When you die, Inheritance Tax (IHT) is charged on the value of your estate to the extent that it exceeds the nil rate band (NRB) then in force. The NRB is currently £325,000. There may be exemptions to apply which will reduce the tax liability, for example where assets are left to a surviving spouse or charity, or business or agricultural property relief may be available.
However, it is not only the value of the assets which you own that are included in the IHT calculation. Any gifts made within the last 7 years of your life also have to be added back to the estate. Again, there are exemptions which can reduce the value of gifts to be brought into account.
Briefly, the main exemptions which apply to gifts are:
If the above exemptions do not apply, then the value of the gift (made in the last 7 years) is added to the value of the estate when calculating the IHT payable on death.
Doesn’t the gift taper after 3 years?
This is a question which we get commonly asked. The answer is “no”. There is a taper which applies after 3 years but this does not taper the value of the gift only any tax payable on the gift. The tax tapers by 20% per annum after 3 years has passed. Therefore, if the donor survives 3 years only 80% of the tax is due, after 4 years only 60% of the tax is due and so on to year 7 when no tax is due.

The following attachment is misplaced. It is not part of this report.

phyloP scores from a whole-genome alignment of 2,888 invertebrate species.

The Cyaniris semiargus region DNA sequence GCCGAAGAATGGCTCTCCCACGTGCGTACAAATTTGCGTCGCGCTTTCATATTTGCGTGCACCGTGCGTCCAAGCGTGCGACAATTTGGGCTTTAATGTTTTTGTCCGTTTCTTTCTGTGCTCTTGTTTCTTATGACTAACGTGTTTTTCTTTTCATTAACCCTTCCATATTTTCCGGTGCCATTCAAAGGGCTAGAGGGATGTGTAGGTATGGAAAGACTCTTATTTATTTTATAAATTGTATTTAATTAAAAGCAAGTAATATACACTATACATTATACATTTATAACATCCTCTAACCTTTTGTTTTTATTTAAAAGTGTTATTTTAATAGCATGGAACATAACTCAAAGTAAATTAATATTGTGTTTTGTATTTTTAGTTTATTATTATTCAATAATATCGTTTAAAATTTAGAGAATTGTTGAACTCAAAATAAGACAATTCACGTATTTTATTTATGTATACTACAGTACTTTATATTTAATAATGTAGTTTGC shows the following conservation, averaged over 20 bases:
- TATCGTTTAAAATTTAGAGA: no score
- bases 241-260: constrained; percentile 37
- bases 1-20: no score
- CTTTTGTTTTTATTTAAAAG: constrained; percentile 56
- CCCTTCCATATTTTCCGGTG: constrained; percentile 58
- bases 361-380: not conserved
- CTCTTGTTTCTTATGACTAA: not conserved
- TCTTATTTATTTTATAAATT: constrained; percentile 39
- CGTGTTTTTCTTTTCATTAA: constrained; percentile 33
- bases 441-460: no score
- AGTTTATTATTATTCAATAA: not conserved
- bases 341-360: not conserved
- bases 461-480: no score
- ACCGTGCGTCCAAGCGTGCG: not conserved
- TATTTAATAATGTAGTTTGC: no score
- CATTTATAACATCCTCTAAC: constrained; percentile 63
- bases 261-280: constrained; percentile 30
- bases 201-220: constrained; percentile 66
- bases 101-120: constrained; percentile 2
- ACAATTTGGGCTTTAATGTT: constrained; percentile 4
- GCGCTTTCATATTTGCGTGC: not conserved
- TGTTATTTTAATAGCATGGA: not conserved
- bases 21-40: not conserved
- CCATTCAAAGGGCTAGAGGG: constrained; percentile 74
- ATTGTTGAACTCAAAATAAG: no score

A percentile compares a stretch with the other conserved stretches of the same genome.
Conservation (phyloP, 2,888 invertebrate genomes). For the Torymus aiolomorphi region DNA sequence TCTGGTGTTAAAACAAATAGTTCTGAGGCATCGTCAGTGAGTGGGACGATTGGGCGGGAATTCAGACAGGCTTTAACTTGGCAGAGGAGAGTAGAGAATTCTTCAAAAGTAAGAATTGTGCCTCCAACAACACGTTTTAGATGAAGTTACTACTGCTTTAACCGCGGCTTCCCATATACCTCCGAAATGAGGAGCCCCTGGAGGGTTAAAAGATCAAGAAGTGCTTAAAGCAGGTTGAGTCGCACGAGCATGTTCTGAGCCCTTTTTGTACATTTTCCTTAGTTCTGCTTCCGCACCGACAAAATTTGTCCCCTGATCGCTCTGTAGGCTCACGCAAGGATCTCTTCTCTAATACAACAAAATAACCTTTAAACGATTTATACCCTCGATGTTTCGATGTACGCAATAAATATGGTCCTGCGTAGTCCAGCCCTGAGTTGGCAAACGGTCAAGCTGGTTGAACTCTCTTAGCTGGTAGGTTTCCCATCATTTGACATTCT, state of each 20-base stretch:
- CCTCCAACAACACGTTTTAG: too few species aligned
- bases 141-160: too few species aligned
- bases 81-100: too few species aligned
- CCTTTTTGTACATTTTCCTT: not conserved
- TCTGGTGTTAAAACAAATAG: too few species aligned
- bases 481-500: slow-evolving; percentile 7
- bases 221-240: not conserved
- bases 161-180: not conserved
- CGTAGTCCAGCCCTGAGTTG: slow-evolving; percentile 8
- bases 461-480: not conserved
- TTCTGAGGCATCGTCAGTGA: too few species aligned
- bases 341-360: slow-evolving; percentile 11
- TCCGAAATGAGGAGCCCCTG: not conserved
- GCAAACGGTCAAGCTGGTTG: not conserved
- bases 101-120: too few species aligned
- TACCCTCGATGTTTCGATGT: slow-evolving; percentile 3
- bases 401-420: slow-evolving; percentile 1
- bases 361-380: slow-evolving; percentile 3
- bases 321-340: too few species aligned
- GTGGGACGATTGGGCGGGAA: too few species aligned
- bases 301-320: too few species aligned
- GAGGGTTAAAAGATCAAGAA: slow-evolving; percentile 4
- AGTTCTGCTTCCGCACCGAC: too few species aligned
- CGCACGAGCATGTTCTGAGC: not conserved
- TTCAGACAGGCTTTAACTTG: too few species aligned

This is best illustrated by way of example.
Assume a gift of £400,000 is made in December 2011. The donor dies in December 2015 with an estate worth £500,000.
The gift uses up part of the donor’s NRB, leaving £75,000 to be added back to the estate (i.e. £400,000 – £325,000).
The tax on the gift is £30,000 (£75,000 x 40%).
The donor survived 4 years from the gift and therefore the value of the tax payable is tapered by 40%. This means that the tax payable on the gift is reduced to £18,000.
The tax payable on the estate is £200,000 as there is no NRB to offset (£500,000 x 40%).
Total tax on gift and estate is £218,000
If the donor had made a gift of £300,000 in December 2011 and died with an estate of £600,000 in December 2015, the calculation would be as follows:
The gift is covered by the NRB and therefore no tax is payable on the gift. The estate is £600,000 and there is a small amount of NRB left to offset, being £25,000. The estate chargeable to tax is therefore £575,000 on which tax is payable at 40%.
Total tax on the estate is £230,000.
What can be seen from these two examples is that the sooner and the larger the gift that is made the more IHT you will save. However, at Hay & Kilner we always caution our clients about making large gifts. Whilst tax is important, it is more important to ensure that our clients do not leave themselves vulnerable against changes in circumstances in the future.
Our team of experts can advise on the potential IHT payable on your estate and on death and look at what reliefs and exemptions may be available to you to mitigate your IHT liability on death.
Contact Alison Hall, Partner at Hay & Kilner for further information. Call 0191 232 8345 or email: email@example.com